Monday, December 10, 2018


the list resumes...

61. Smoke (Cautious Clay): if Frank Ocean captured the mood out in the gay streets two years ago then Clay’s “Smoke” sends up flares in the heterosexual perspective…it’s just as chilling.

62. Make Me Feel (Janelle Monae): Infectious from the get-go, the slinky bassline oozes, pulling you into the groove, while tasteful keyboard stabs and clean syncopated rhythm guitar riffs keep taking you further into the funk. There's such an ease to Janelle Monae's "Make Me Feel" — a fluidity, much like Monae's public persona — but make no doubt about it, there's nothing ambivalent about this song. It's all about confidence, knowing who you are, what you want and feeling empowered by that honest expression. A perfect blend of smart, sensual lyrics and physicality that can't do anything but make you feel... good. (NPR)

63. Espionage (Preoccupations): whoever saids rock was dead hasn’t been listening to this track.

64. Okra (Tyler, the Creator): an unapologetic hard banger celebrating Tyler’s many wins. A blown-out bass ushers in Tyler’s crooked, Valee-nodding flow, as he rolls through an ambulance of imperial lines. (PITCHFORK)

65. Oh My (Natalie Prass): Even reading the news turns into a heartbreaking activity, as she sings on opener ‘Oh My’, with slapped bass, sharp synths and filtered backing vocals creating an alluring funk base for the singer’s soft, forlorn voice. (THEQUIETUS)

66. OG Beeper (A$AP Rocky): slyly tying the past and current use of tehnology.

67. Rank & File (Moses Sumney): the closing track on an EP from Moses Sumney that was inspired by the first protest he ever attended. “It was in the fall of 2014, after a grand jury decided not to charge the offending officer in the Mike Brown murder, delivering the verdict just in time for them to get home for Thanksgiving,” Sumney explained. “I felt like a camouflaged outsider at the protest, like an anthropologist performing a study amongst his own kind.” The track has all the anxiety of a protest, that builds under a stifling military beat, and even references a Marine Corps marching cadence. “Now I don’t care what I’ve been told,” Sumney sings on the track. “This police state is much too cold.” A cold, sparse beat is driven by snaps and a menacing bass pulse that chillingly captures a perilous time in American history. (ESQUIRE)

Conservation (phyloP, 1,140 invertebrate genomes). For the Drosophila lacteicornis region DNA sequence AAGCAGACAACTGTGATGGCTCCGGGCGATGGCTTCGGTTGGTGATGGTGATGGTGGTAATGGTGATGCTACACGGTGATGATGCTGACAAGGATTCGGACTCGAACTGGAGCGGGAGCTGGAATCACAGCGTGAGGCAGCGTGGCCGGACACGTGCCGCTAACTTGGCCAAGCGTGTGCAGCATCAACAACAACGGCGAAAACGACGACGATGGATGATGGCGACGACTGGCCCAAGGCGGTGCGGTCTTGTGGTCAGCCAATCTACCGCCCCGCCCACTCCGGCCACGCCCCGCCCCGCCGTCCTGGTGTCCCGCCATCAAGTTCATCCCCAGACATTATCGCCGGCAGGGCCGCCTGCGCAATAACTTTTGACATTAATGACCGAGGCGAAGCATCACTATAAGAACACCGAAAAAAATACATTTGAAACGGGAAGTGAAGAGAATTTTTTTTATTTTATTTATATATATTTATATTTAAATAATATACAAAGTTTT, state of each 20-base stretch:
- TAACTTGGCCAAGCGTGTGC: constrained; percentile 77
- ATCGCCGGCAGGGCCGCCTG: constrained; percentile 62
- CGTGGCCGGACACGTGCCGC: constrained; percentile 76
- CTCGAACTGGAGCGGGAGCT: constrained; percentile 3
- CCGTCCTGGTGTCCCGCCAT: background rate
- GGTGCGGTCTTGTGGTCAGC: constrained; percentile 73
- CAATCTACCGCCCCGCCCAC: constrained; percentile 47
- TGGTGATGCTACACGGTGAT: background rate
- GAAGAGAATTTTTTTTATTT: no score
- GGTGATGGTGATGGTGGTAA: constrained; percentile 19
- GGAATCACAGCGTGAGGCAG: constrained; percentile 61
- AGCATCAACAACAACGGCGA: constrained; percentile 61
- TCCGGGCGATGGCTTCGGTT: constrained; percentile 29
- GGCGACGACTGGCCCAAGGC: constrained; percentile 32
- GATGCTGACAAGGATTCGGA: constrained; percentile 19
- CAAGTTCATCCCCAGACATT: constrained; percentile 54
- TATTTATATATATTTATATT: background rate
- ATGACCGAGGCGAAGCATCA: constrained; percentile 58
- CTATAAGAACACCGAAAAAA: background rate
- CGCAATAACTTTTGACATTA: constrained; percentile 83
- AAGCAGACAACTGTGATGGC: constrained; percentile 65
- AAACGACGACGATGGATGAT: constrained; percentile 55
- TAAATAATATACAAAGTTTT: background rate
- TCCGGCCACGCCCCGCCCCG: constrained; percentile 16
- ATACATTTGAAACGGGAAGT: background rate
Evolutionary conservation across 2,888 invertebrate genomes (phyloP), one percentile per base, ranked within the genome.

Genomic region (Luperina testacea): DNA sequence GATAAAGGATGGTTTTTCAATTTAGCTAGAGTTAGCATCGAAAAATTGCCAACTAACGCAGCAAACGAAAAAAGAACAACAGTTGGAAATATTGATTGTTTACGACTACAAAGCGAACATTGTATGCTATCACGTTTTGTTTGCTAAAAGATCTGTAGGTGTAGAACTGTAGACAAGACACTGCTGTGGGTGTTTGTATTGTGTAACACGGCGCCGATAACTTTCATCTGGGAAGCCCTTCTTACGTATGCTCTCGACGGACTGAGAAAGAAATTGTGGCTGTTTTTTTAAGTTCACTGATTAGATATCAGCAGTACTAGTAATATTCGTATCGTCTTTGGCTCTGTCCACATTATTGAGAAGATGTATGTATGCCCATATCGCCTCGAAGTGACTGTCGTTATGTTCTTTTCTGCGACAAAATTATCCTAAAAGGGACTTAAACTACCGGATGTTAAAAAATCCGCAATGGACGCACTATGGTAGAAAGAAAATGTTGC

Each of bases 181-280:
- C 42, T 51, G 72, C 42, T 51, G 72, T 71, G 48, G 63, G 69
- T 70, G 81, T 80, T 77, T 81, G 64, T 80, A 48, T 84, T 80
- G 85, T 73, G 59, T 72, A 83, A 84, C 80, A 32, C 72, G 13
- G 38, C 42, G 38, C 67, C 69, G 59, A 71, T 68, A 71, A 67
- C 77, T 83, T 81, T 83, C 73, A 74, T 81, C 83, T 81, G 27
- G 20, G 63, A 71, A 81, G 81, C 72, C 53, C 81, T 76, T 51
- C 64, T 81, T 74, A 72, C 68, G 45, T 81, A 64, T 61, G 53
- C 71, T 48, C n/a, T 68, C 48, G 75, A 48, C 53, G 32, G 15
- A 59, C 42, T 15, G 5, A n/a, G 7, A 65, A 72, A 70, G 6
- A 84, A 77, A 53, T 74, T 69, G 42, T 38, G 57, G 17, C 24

68. Don’t Blame Me (Taylor Swift): Sonically speaking, there’s something deliciously sacrilegious about the track, with Taylor laying out that love-as-a-drug imagery over a thunderous gothic church soundscape which applies this album’s slick synthetic sheen to Hozier’s “Take Me to Church.” Her voice lilts over the thick, dark production, and she sounds every bit like the fully-realized adult pop star she aimed to be with her earlier singles. This time, the delivery fully lands. (SPIN)

69. Noid (Yves Tumor): at the heart of the genre-busting fantasia Safe in the Hands of Love, "Noid" represents a new acme in Yves Tumor's career-long contempt toward the idea of taxonomy. Torquing the stylings of the late Lil Peep — that is, pop-punk at a few removes — plus a breakbeat, a bit of Brit-poppiness and a lyric sheet with the pathos of a poem by Claudia Rankine, it's the producer's most vulnerable and voluble work by an exponent. And, despite the shredding and the braying and whinnying, the siren blares and the solar scuzz, it's also a lattice of forces so unified and destabilizing, they sound like they've always existed together in easy harmony. (NPR)